the PHA list generally is that we need to boost searches to the
extent that it just won't happen that one could appear and be on a
collision course without notice amounting to at least decades, and
preferably centuries and more. Then there really would be time to
"attend to the matter" in a sensibly intelligent manner, rather than
be forced into a potential disaster, perhaps involving nuclear
weapons deployed with disastrous consequences unrelated to any real
asteroid hazard. Actually, we are fortunate that most of the
potential danger, in both human and economic terms, is from objects
in the PHA class with short-period orbits. This is a tremenous
advantage! Not only are these therefore bright enough to be found
easily when they are NOT right on top of the earth, but they don't
go all that far from the sun, so in principle we can observe,
even discover them all the way around their orbits! The astronomical
part of the problem can actually be essentially solved, with the
appropriate expenditure of time and money (like 30 years at $10
million worldwide, say).

Yes, there are smaller objects too, and they hit more often, and
they could, like Tunguska in 1908, do tremendous local damage: but
the financial impact is a lot less, and they don't threaten the very
survival of our species. And there are also objects in larger
orbits, where we do not have the possibility of discovering them
whole revolutions before they may hit. These are somewhat of a
worry, and we need to be aware of that, but, object for object,
long-period objects are at most 2 percent the threat of short-period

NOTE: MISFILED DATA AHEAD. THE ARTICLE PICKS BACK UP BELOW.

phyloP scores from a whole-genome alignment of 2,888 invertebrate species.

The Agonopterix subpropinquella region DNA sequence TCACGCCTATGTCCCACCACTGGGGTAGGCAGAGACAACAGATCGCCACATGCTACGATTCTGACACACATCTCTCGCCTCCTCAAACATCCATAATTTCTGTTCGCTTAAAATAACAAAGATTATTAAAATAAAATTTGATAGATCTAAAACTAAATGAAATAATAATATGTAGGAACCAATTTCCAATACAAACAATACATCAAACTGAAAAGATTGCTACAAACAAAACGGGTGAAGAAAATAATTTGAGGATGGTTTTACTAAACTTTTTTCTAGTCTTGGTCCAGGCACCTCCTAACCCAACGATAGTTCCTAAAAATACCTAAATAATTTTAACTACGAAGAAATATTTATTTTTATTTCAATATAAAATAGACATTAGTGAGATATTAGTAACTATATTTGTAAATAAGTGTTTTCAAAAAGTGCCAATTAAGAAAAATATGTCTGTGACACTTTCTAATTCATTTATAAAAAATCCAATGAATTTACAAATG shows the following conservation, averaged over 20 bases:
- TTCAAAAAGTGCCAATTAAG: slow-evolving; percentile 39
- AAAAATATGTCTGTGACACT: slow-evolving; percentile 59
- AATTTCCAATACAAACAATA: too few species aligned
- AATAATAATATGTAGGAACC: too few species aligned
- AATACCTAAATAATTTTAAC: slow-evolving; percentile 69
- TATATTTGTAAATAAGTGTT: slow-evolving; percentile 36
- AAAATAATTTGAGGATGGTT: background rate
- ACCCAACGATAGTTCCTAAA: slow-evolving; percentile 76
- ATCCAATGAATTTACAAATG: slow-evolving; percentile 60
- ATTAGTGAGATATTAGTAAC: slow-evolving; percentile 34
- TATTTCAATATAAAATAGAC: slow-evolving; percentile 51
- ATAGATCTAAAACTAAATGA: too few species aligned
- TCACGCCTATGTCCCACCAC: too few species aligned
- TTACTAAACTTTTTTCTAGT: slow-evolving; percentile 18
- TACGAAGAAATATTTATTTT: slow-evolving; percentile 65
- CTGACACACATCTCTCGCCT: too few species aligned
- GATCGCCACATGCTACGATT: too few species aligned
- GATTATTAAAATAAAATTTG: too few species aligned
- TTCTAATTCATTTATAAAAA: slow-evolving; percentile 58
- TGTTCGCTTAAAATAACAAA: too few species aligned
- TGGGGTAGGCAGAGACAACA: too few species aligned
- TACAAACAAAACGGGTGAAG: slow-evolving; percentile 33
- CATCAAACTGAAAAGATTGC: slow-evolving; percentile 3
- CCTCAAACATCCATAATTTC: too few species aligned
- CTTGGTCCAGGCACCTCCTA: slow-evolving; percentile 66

objects (and even this is probably an overestimate) over any given
interval of time; actually, the most troublesome objects may in
fact be objects in orbits of intermediate period, say, a century or
so, like comet 109P/Swift-Tuttle, where a 30-year search is not
going to yield them. At some level, therefore, one is going to have
to continue the search indefinitely, even after the 30-year search
has produced most of the PHAs.

I hope this helps put things into perspective for you.
Brian G. Marsden


From: Phil Bagnall

Victor Noto asks:
"Could all these [recent] fireballs be the precursors to the big
rock? Is an extinction period beating at our door in the form of
mounting numbers of bolides?"

The short answer would seem to be no. In fact, fireball activity has
declined slightly over the past 40 years.
Phil Bagnall

Hi, Phil, now I have to ask you the same question! :) What published
results have you read that indicate such a decline in fireball activity? Lew

There have been various papers published by organizations like the
BAA and IMO. Comparing reports since the War clearly shows a slight
fall in fireball activity, despite the fact that there are more
observers now than at any time in the past. This lead the BAA Meteor
Section Director to conclude that Taurid fireballs do not exist(!)
even though evidence for Taurid fireballs goes back to at least the
11th Century and there are numerous photographs.

Phil Bagnall

The Cambridge-Conference List is a scholarly electronic network
organised and moderated by Dr Benny J Peiser at Liverpool John
Moores University, United Kingdom. It is the aim of this network
to disseminate information and research findings related to i)
geological and historical neo-catastrophism, ii) NEO research and
the hazards to civilisation due to comets, asteroids and meteor
streams, and iii) the development of a planetary civilisation
capable of protecting itself against cosmic disasters. To
subscribe, please contact Benny J Peiser .
Information circulated on this network is for scholarly and
educational use only. The attached information may not be copied
or reproduced for any other purposes without prior permission of
the copyright holders.

CCCMENU CCC for 1998

The content and opinions expressed on this Web page do not necessarily reflect the views of nor are they endorsed by the University of

The content and opinions expressed on this Web page do not necessarily reflect the views of nor are they endorsed by the University of Georgia or the University System of Georgia.